Robert Oatley AO was many things to many people, but particularly in the Whitsundays he was a boss, a mentor and a friend.
His death on Sunday morning following a protracted illness was met with shock from around the region, for although the 87-year-old was approaching his “twilight” years, no-one could really comprehend that he had gone.
Glenn Bourke, CEO of the Oatley-owned Hamilton Island, looked back with fondness on a relationship that spanned almost 30 years.
It was thanks to Mr Oatley’s patronage that Mr Bourke, already a competent sailor, was able to compete internationally culminating in the Olympics of 1992.
“And then we became friends and that friendship lasted to this day,” Mr Bourke said.
Mr Bourke remembers the moment Mr Oatley approached him about taking the reins at Hamilton Island.
“He said, ‘look, we have this island, we need a representative we can trust to help us run it – we have big plans and ambitions – would you be a part of that’,” he said.
“And what an incredible vision he had.”
Despite his many achievements on the island, in the wine industry and in the world of sailing, Mr Bourke described “Bob” as a self-made modest man, who didn’t need accolades.
“He sold coffee and cocoa when everyone in Australia was drinking tea, he grew Rosemount wines when people in Australia were drinking beer and the third stroke of genius was Hamilton Island,” he said.
“He injected the energy, the time, the capital and the vision to create something sustainable and now internationally recognised.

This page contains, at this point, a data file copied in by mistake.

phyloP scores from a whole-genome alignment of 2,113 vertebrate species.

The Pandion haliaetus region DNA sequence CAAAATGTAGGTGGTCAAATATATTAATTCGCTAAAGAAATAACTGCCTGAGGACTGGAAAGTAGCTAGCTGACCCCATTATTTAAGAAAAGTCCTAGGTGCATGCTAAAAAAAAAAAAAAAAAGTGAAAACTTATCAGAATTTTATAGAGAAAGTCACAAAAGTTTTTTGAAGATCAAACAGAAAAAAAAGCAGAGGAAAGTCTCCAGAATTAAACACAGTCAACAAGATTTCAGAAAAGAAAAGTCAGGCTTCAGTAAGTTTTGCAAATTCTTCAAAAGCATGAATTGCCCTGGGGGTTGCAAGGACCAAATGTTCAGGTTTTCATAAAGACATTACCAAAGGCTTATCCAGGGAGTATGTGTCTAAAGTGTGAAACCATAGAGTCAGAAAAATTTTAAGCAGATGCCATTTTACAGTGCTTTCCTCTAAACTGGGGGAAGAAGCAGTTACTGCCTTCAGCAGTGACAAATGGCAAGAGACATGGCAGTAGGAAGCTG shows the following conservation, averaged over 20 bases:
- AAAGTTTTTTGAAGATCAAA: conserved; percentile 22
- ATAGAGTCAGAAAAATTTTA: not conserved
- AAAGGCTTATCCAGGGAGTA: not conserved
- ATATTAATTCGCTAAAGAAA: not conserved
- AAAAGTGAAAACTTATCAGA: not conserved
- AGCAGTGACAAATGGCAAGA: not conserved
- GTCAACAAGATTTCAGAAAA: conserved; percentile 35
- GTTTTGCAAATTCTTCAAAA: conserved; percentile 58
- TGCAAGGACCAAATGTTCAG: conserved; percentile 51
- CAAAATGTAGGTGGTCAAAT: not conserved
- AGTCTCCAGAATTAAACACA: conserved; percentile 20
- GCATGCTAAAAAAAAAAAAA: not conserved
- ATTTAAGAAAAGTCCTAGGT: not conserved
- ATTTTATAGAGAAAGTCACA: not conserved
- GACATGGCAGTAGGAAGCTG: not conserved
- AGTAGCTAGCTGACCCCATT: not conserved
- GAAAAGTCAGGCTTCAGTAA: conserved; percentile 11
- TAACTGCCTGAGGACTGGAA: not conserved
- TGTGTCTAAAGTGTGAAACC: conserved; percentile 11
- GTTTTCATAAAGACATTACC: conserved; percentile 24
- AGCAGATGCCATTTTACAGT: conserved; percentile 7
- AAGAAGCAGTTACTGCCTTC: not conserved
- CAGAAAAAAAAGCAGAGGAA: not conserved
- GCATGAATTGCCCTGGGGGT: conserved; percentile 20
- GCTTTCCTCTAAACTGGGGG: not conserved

“He was a visionary, a wonderful philanthropist to Australian sailors and he made the largest contribution to the best era Australian sailing has ever seen.”
The owner of maxi yacht Wild Oats X and super-maxi Wild Oats XI, Bob Oatley and his skipper Mark Richards were certainly a force to be reckoned with and in 2013 the Oatleys even made a bid for the America’s Cup.
Sailing author and friend of more than 45 years, Rob Mundle, said, “Bob stood high among the most inspiring men anyone could want to know: a self-made individual who shared the good times with family and friends”.
In a statement released on behalf of the Oatleys, the family said they had been “touched by the many kind words and tributes that have already been received from friends, colleagues and the wider Australian community”.
Mr Oatley, the 34th most wealthy man in Australia according to the 2015 BRW Rich List, bought Hamilton Island for a reported $200 million in 2003.
In January 2014, he was appointed an Officer of the Order of Australia for his distinguished service to the Australian wine and tourism industries, to the sport of yacht racing and to the community, as a supporter of medical research and visual arts organisations – an appointment he described himself as “extremely humbled” by.
He is survived by his wife Valerie, his three children, Sandy, Ian and Ros Oatley, seven grandchildren, and eight great-grandchildren.
Mr Bourke said he fully expected the next generation of Oatleys to continue their father’s vision.
“And while there is a sense of sadness here we know he lived his life to the fullest and that he changed many lives – and we thank him for that,” he said.